E BAT­TLES HER PAR­ENTS FACED TO GET MAR­RIED

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were black. He said he didn’t n’t want peo­ple to turn around nd and say, ‘You can’t ex­pect any ny more from them be­cause e they’re black.’ But he never r had a chip on his shoul­der.” ”

The cou­ple left in 1978 but t re­turned in 2006. Carla was liv­ing in the town and the cou­ple de­cided to move back, buy­ing a house on the site of his old RAF base.

Sadly, Harry died from lung cancer in 2011, a year af­ter Pauline passed away from de­men­tia.

Carla said: “Every­bodyy who you speak to re­mem­bers him. I do feel near my dad here and I have happy me­mories.

“I left home while we were posted here and, by the time I fin­ished col­lege, they had left. Af­ter I met my hus­band Michael, we de­cided to move back.

“Be­cause of my colour, they re­mem­ber me from the first time we were here in the 70s.”

Prime Min­is­ter Theresa May was forced to apol­o­gise ear­lier this year and Home Sec­re­tary Am­ber Rudd re­signed af­ter hard­line rules cat­e­gorised some Win­drush men and women as il­le­gal im­mi­grants.

A par­lia­men­tary com­mit­tee into the scan­dal said their treat­ment had been shock­ing and called for a “fun­da­men­tal change in law, cul­ture and pro­ce­dure”.

All Win­drush-gen­er­a­tion mi­grants have now been told they will be granted their cit­i­zen­ship pa­pers and ap­pli­ca­tion fees wi l l be waived. Some wi l l re­ceive com­pen­sa­tion.

Carla said she be­lieves her fa­ther would have felt sad about the con­tro­versy.

She said: “Dad would prob­a­bly feel blessed about his life but feel sad for the peo­ple af­fected by this.

“Peo­ple be­ing de­ported is scan­dalous. It wasn’t racist but it should never have hap­pened.”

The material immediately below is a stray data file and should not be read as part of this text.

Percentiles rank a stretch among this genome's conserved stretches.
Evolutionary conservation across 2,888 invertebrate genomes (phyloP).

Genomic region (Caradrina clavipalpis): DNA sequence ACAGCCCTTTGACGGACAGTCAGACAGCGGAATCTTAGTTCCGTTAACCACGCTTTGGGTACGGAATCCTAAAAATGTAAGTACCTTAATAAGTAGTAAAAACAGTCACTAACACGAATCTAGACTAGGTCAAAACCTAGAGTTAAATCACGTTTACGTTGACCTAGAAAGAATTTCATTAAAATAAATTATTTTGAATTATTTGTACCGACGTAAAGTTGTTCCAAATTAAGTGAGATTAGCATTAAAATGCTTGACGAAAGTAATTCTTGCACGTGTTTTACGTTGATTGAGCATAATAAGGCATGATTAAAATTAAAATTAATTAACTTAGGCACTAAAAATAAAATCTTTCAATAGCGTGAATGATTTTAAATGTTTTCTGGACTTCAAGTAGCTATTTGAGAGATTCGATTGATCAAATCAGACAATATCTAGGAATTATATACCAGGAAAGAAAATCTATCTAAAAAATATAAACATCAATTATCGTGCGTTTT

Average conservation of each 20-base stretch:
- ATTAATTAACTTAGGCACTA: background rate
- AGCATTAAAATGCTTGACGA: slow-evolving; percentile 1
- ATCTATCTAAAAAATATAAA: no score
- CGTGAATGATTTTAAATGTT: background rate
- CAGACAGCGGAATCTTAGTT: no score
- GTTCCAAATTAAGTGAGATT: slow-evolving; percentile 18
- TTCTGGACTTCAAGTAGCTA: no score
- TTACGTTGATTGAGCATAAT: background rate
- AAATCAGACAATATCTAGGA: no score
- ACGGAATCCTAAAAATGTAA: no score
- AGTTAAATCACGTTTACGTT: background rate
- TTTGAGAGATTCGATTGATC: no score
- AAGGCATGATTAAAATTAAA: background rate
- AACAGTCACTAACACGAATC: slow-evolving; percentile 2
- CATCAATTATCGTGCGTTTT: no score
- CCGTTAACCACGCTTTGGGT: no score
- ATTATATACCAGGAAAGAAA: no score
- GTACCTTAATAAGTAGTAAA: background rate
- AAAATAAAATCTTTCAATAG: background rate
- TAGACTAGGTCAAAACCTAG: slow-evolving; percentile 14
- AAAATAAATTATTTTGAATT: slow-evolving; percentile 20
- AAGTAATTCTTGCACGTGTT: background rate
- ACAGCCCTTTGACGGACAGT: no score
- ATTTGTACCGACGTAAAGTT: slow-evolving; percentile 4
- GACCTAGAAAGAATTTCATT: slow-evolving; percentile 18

Carla said Harry and Pauline’s love was as strong at the end of their mar­riage as at the be­gin­ning.

She added: “When mum got de­men­tia, dad was de­ter­mined to look af­ter her. He used to say he had made a vow and wanted to hon­our it. He got lung cancer and was so sad when my mum had to go to a care home.”

Harry only man­aged to re­turn to Guyana once be­fore his death. He used his life sav­ings to take his fam­ily there.

Carla, who was 13 at the time, said: “I re­mem­ber him cry­ing and I think that’s the first time I saw him cry. We were there dur­ing Christ­mas and New Year. It cost my par­ents all their sav­ings to take us there. They had been sav­ing for a de­posit on a house but my fa­ther felt it was im­por­tant to go.”

Carla’s daugh­ter Anna Stainke, 27, said she grew up in­cred­i­bly proud of her grand­fa­ther’s story. She said: “As I got older, I was aware of how con­tro­ver­sial it was at the time for a mixed race cou­ple to marry.

“I’ve al­ways known he was from the Win­drush gen­er­a­tion. It has taught peo­ple about the sig­nif­i­cance of it.”

CLOSE Harry and Carla with her kids Anna and Joe. Be­low, Harry and his wife Pauline with their daugh­ters Carla, left, and Chris­tine

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